A new study from Gartner (a leading research company) thinks that the sooner the music industry kills the CD, the sooner it can turn the corner on sliding revenues.
This might sound good on the surface, but the fact of the matter is that CD sales still generate about 75% of the industry's revenue. And while digital sales might seem to be on the rise, the fact of the matter is that they've actually flattened this year. Plus the fact that most consumers buy a single song at a time for a bit more or less than $.99 as opposed to the $10 - 20 per CD, and you can see the discrepancy in the thinking.
One of the points of the study that actually makes some sense is the suggestion to press CDs "on-demand" at the time a consumer wants to purchase. The technology for this currently exists and could be implemented if the RIAA decided to do something useful rather than suing its customers (although that's been curtailed in recent weeks).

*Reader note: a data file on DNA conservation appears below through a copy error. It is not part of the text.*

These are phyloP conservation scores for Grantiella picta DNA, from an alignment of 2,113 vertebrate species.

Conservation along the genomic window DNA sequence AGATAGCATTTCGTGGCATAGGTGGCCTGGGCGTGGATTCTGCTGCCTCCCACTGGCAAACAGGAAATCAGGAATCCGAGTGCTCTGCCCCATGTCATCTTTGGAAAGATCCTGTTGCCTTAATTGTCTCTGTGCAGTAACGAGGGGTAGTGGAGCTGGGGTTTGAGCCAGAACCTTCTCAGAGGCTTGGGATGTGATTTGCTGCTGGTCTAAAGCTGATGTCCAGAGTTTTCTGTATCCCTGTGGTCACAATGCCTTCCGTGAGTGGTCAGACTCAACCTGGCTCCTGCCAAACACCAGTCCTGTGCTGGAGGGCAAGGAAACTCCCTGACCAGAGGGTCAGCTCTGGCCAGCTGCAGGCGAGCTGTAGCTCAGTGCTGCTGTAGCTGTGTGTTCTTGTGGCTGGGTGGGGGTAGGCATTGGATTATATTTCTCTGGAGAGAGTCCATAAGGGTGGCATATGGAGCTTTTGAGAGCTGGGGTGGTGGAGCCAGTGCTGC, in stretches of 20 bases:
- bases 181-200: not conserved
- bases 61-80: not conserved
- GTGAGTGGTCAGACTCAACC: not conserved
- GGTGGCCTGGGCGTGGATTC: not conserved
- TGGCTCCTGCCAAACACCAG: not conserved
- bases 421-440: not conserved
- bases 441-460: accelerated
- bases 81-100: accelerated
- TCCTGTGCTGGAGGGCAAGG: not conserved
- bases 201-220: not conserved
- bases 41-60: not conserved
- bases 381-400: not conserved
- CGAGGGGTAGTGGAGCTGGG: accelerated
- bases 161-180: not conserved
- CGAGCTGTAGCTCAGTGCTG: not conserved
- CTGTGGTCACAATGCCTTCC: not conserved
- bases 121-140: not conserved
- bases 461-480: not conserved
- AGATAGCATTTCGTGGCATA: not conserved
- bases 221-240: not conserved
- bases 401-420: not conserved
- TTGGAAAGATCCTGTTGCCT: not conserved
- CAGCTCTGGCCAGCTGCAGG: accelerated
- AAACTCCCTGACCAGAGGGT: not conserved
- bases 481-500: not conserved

An in-demand CD kiosk could actually be a boon to industry sales. Imagine having such a kiosk in your local 7-11, for instance. You'd be able to press any CD that was in the catalog and have it available in a few minutes. Sure beats searching for an old fashioned record store, which are fewer by the day.
That being said, Kunaki is a great on-demand CD creator for the average band or artist (without the kiosk - they're just on-line). Each CD can have up to 4 color graphics, comes shrink wrapped in a jewel case, and looks like a million dollars (if your graphics are great) for $1.75 each, regardless of the amount ordered (that means it's the same cost per disc from 1 to 100,000). They'll even drop ship for you. For a band or artist who doesn't want to press 1000 at a time, it's a great alternative.